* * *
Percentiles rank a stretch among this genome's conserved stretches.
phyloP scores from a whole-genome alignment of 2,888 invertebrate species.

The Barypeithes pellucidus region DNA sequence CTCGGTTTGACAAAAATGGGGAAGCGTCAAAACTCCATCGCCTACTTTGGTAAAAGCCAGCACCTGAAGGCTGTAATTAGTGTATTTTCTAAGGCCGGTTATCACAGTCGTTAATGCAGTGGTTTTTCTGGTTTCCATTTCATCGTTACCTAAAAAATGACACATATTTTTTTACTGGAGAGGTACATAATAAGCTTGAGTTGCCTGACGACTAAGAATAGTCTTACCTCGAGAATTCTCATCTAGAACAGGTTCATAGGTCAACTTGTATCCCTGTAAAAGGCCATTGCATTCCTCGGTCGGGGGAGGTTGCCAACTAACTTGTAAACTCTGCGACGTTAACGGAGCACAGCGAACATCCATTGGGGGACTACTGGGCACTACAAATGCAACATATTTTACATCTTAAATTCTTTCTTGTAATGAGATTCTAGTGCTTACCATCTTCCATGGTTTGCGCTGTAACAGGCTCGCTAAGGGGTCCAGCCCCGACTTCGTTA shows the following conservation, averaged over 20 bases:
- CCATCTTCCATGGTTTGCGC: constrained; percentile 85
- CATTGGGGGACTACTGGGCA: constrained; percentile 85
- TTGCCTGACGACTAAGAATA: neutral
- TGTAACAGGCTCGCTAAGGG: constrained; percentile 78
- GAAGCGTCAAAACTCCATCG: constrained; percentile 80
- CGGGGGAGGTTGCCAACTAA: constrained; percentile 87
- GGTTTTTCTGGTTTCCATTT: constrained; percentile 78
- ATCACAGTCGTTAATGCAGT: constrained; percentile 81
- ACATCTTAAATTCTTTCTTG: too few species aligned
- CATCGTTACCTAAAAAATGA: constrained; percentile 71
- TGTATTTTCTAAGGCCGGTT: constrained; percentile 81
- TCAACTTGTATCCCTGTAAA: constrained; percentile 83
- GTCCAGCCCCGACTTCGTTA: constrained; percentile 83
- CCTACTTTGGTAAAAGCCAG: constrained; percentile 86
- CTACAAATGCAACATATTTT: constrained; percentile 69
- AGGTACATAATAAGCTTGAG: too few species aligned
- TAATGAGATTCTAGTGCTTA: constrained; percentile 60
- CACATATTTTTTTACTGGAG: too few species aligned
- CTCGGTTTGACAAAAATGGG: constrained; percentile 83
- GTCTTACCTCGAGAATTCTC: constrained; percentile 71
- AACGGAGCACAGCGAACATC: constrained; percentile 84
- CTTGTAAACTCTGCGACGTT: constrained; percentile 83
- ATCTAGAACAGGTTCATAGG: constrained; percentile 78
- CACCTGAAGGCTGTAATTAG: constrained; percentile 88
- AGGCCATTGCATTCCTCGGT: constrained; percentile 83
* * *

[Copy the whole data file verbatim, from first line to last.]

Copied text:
Percentiles rank a stretch among this genome's conserved stretches.
phyloP scores from a whole-genome alignment of 2,888 invertebrate species.

The Barypeithes pellucidus region DNA sequence CTCGGTTTGACAAAAATGGGGAAGCGTCAAAACTCCATCGCCTACTTTGGTAAAAGCCAGCACCTGAAGGCTGTAATTAGTGTATTTTCTAAGGCCGGTTATCACAGTCGTTAATGCAGTGGTTTTTCTGGTTTCCATTTCATCGTTACCTAAAAAATGACACATATTTTTTTACTGGAGAGGTACATAATAAGCTTGAGTTGCCTGACGACTAAGAATAGTCTTACCTCGAGAATTCTCATCTAGAACAGGTTCATAGGTCAACTTGTATCCCTGTAAAAGGCCATTGCATTCCTCGGTCGGGGGAGGTTGCCAACTAACTTGTAAACTCTGCGACGTTAACGGAGCACAGCGAACATCCATTGGGGGACTACTGGGCACTACAAATGCAACATATTTTACATCTTAAATTCTTTCTTGTAATGAGATTCTAGTGCTTACCATCTTCCATGGTTTGCGCTGTAACAGGCTCGCTAAGGGGTCCAGCCCCGACTTCGTTA shows the following conservation, averaged over 20 bases:
- CCATCTTCCATGGTTTGCGC: constrained; percentile 85
- CATTGGGGGACTACTGGGCA: constrained; percentile 85
- TTGCCTGACGACTAAGAATA: neutral
- TGTAACAGGCTCGCTAAGGG: constrained; percentile 78
- GAAGCGTCAAAACTCCATCG: constrained; percentile 80
- CGGGGGAGGTTGCCAACTAA: constrained; percentile 87
- GGTTTTTCTGGTTTCCATTT: constrained; percentile 78
- ATCACAGTCGTTAATGCAGT: constrained; percentile 81
- ACATCTTAAATTCTTTCTTG: too few species aligned
- CATCGTTACCTAAAAAATGA: constrained; percentile 71
- TGTATTTTCTAAGGCCGGTT: constrained; percentile 81
- TCAACTTGTATCCCTGTAAA: constrained; percentile 83
- GTCCAGCCCCGACTTCGTTA: constrained; percentile 83
- CCTACTTTGGTAAAAGCCAG: constrained; percentile 86
- CTACAAATGCAACATATTTT: constrained; percentile 69
- AGGTACATAATAAGCTTGAG: too few species aligned
- TAATGAGATTCTAGTGCTTA: constrained; percentile 60
- CACATATTTTTTTACTGGAG: too few species aligned
- CTCGGTTTGACAAAAATGGG: constrained; percentile 83
- GTCTTACCTCGAGAATTCTC: constrained; percentile 71
- AACGGAGCACAGCGAACATC: constrained; percentile 84
- CTTGTAAACTCTGCGACGTT: constrained; percentile 83
- ATCTAGAACAGGTTCATAGG: constrained; percentile 78
- CACCTGAAGGCTGTAATTAG: constrained; percentile 88
- AGGCCATTGCATTCCTCGGT: constrained; percentile 83